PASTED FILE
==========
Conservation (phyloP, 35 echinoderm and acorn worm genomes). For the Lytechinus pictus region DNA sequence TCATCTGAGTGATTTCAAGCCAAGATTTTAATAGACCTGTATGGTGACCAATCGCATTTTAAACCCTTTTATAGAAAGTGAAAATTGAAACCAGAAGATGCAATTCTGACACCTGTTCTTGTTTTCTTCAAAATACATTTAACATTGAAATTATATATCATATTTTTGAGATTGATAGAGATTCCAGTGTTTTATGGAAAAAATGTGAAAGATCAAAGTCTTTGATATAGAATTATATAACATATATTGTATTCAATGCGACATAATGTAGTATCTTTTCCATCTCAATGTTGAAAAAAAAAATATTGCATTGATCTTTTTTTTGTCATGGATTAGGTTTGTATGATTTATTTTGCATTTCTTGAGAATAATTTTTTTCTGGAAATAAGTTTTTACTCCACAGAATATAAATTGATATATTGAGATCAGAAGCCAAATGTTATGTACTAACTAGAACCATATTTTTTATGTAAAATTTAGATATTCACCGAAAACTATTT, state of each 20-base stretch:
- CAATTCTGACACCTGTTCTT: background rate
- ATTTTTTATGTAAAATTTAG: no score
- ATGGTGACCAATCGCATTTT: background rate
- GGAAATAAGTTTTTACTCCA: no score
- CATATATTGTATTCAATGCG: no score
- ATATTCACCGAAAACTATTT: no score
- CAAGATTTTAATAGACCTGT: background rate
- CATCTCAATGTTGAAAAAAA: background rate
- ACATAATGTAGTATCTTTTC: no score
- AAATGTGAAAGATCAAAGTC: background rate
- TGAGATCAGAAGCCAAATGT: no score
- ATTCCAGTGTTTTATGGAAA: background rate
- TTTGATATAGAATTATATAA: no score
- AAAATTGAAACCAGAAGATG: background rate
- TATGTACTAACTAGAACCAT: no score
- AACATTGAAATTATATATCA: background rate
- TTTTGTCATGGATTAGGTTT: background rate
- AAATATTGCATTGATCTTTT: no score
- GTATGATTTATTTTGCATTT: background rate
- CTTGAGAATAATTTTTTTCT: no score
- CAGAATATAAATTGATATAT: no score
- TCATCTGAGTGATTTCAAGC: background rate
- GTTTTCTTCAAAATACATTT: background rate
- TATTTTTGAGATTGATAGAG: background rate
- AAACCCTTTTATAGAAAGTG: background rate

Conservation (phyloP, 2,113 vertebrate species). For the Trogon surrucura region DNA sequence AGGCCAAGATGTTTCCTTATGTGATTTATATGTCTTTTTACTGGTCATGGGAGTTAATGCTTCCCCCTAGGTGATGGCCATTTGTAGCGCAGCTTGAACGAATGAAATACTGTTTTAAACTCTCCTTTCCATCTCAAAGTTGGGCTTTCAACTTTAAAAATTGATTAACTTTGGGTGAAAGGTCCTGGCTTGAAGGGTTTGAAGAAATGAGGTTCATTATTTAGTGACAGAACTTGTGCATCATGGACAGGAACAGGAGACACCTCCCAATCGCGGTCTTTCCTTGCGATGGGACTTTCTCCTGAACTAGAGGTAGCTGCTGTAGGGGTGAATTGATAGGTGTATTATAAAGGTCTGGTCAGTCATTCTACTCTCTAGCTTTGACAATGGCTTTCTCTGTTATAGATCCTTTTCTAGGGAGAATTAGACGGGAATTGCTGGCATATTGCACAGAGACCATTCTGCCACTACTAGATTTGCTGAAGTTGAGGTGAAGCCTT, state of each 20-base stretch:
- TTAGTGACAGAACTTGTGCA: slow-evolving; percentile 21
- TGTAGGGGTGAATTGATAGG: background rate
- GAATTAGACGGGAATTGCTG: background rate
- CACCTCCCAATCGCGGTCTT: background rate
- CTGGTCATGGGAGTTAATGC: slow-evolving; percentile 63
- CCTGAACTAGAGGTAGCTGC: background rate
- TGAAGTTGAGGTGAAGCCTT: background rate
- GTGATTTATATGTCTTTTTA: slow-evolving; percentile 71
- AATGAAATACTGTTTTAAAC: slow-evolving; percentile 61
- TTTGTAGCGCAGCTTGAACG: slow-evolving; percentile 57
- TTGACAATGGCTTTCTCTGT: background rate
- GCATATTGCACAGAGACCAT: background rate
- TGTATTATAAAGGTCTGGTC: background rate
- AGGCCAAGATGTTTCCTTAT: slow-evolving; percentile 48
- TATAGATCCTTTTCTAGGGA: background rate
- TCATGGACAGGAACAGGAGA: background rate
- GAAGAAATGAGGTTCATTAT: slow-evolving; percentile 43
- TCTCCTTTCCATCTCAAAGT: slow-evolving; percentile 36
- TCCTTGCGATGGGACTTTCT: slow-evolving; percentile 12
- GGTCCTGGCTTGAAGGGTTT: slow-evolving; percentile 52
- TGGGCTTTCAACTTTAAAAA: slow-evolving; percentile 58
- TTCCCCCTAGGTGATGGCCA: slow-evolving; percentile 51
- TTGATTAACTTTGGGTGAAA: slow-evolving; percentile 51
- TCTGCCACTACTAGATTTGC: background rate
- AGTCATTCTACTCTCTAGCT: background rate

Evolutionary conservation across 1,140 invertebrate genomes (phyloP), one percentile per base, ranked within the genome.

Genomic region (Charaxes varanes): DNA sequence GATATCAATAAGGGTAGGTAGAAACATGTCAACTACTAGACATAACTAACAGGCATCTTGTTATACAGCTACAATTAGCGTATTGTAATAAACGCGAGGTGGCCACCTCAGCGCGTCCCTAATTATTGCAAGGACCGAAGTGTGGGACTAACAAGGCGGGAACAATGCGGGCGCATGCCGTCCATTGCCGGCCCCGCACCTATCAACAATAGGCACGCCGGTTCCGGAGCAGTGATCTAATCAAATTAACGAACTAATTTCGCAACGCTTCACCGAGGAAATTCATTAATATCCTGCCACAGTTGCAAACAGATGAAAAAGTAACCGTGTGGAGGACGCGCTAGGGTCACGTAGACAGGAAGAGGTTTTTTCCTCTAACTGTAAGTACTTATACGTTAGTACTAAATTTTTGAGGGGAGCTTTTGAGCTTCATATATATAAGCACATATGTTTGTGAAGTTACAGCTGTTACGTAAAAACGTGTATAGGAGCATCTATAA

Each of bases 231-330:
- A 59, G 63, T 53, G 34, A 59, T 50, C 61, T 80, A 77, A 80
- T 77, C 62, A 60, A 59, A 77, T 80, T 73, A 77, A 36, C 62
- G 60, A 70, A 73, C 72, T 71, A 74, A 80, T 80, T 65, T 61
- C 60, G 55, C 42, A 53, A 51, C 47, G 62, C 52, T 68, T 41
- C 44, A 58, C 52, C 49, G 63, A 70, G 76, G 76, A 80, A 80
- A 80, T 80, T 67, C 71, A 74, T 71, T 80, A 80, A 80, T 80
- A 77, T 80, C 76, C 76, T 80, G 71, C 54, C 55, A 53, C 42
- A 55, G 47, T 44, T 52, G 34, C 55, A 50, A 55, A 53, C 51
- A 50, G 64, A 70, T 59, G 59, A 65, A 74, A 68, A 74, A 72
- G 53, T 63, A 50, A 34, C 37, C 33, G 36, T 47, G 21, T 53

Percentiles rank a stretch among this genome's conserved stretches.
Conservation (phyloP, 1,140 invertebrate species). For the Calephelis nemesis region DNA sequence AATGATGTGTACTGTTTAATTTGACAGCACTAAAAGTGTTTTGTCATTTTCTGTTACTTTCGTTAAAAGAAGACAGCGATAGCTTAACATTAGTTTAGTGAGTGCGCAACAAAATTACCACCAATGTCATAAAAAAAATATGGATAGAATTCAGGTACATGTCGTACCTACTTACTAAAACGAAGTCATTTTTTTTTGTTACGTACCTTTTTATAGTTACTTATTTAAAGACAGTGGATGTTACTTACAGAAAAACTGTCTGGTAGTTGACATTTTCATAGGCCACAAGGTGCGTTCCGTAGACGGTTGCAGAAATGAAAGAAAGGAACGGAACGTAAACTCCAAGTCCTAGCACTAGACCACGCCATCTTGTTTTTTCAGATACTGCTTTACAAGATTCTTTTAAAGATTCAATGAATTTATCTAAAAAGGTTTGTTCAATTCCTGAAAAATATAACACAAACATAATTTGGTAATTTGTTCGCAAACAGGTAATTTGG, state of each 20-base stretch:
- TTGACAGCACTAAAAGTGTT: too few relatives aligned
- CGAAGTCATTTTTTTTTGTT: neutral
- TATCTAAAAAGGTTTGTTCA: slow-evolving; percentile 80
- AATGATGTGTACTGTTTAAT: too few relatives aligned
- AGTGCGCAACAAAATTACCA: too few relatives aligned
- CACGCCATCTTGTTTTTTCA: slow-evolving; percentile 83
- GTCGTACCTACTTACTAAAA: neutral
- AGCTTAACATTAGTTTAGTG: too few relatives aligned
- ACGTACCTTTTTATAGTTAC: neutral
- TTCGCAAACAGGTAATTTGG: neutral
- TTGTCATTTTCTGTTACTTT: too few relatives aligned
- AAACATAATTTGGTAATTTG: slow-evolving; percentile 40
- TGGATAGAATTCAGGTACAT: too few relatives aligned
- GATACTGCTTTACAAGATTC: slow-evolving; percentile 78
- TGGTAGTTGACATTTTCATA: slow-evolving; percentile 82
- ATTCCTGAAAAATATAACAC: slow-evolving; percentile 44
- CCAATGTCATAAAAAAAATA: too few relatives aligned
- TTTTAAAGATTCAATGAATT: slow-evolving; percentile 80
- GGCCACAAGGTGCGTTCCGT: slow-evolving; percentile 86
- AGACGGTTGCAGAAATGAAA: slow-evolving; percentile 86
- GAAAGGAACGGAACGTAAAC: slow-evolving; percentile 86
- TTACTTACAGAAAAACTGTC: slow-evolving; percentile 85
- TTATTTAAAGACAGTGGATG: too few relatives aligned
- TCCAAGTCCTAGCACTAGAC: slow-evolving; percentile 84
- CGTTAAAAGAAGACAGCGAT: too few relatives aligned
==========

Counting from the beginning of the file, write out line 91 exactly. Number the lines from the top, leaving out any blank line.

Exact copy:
- TCCAAGTCCTAGCACTAGAC: slow-evolving; percentile 84